UNC Charlotte researchers, community organizations advancing ‘The Charlotte Girl’
“The Story of the Charlotte Girl” is one of opportunities and resources, and it is the focus of a nearly yearlong initiative of UNC Charlotte’s Women + Girls Research Alliance.
Through a series of public talks, book club discussions, multimedia presentations, podcasts and research publications, UNC Charlotte and a number of community partners will explore issues that affect the lives of Charlotte’s girls and their families.
“UNC Charlotte is North Carolina’s urban research university, and we have the ability to harness the power of discovery to respond to the needs of our community,” stated Heather Brown, director of the Women + Girls Research Alliance. “During the past year, University faculty, staff and students have been working across academic disciplines to conduct research on topics related to ‘The Story of the Charlotte Girl.’ Our yearlong series provides forums to present this research, in conjunction with our community partners, to program and policy leaders to move toward developing the next steps to mitigate challenges of poverty, violence and teen pregnancy, for example.”
Historically, research finds that women have been disadvantaged economically with greater numbers of single women with children and older women living in poverty. Globally, the correlation between greater numbers of educated girls and women and stronger economies is compelling, observed Brown.
One of the first events of the yearlong “The Story of the Charlotte Girl” is a book club discussion set for 6:30 p.m., Tuesday, Aug. 8, at the College of Health and Human Services, Room 128. Body image is the focus of the event, and Brown will lead an exploration of Julie Murphy’s “Dumplin’: Go Big or Go Home!” This young adult novel is the story of Willowdean, dubbed “Dumplin” by her former beauty queen mother, who has always been comfortable with her larger body frame. This event is free, but registration is requested.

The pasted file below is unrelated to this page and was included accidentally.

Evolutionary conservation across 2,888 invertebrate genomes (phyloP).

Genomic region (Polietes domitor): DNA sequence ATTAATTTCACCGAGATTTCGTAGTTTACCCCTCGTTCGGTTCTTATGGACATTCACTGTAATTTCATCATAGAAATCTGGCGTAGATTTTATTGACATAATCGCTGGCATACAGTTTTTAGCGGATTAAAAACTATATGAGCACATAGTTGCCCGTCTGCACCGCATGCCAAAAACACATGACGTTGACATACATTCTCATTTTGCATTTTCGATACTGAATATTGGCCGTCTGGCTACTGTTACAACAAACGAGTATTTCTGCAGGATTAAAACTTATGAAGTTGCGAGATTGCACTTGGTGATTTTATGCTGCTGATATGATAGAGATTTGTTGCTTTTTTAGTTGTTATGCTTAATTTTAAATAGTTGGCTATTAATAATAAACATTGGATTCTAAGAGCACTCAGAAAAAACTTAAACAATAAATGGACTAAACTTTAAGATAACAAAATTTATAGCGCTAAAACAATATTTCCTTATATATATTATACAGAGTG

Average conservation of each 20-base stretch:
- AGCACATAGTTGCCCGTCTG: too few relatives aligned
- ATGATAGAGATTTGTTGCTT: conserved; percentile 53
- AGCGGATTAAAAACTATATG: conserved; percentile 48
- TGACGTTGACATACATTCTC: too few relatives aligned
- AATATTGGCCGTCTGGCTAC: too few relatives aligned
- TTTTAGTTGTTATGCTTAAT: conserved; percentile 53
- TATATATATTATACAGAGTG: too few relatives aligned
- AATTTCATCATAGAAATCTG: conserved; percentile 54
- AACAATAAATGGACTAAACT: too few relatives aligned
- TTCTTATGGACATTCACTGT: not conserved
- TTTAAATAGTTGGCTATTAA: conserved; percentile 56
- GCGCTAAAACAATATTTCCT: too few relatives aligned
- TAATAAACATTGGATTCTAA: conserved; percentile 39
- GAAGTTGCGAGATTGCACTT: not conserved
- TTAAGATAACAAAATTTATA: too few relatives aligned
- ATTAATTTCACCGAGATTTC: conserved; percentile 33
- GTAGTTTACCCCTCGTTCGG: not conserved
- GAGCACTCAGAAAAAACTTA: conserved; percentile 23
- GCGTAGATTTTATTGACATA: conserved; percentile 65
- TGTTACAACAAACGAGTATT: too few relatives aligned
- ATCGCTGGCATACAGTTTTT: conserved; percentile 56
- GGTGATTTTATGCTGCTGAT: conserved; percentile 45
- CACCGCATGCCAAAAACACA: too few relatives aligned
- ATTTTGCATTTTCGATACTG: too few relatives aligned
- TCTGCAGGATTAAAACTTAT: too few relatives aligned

In September, “The Story of the Charlotte Girl” turns to economic mobility. MacArthur Fellow Lateefah Simon will deliver a public presentation on that topic at 7 p.m., Thursday, Sept. 21, in the Barnhardt Student Activity Center Salons. Simon, a “genius grant” recipient, has more than 20 years of executive experience in advancing opportunities for communities of color and low-income communities in the San Francisco Bay Area. Currently, she is president of the Akonadi Foundation, which, according to its website, “adopted an ambitious purpose: to support and nurture racial justice movement building to eliminate structural racism, with a specific focus in the City of Oakland.”
At age 26, Simon received the MacArthur Fellowship while serving as executive director of the Center for Young Women’s Development, an effort to guide “troubled girls from delinquency and poverty to healthy and productive adulthoods.”
Renee Watson’s “Piecing me Together” will be the September book club selection. The work tells the story of Jade, a high-school junior, who believes she must get out of her poor neighborhood if she's ever going to succeed. A discussion of the book will be 6:30 p.m., Tuesday, Sept. 12 (location to be determined). Final details will be posted to the web.
October will focus on violence and how it affects girls; November will deal with teen pregnancy and parenting; and December will address the stressors of growing up in poverty.
Planning for monthly programming for 2018 is underway and will conclude with the UNC Charlotte Women + Girls Research Alliance Summit, scheduled for April; the summit is held every two years.
“The 2018 summit will be focused on bringing researchers, community leaders and policy makers together to discuss how to use the research shared over the previous months to lessen barriers to success for Charlotte’s girls,” said Brown. “We also will engage the community in discussions about issues such as social capital, research and evaluation collaboration, and why it is important to engage girls in research on girls.”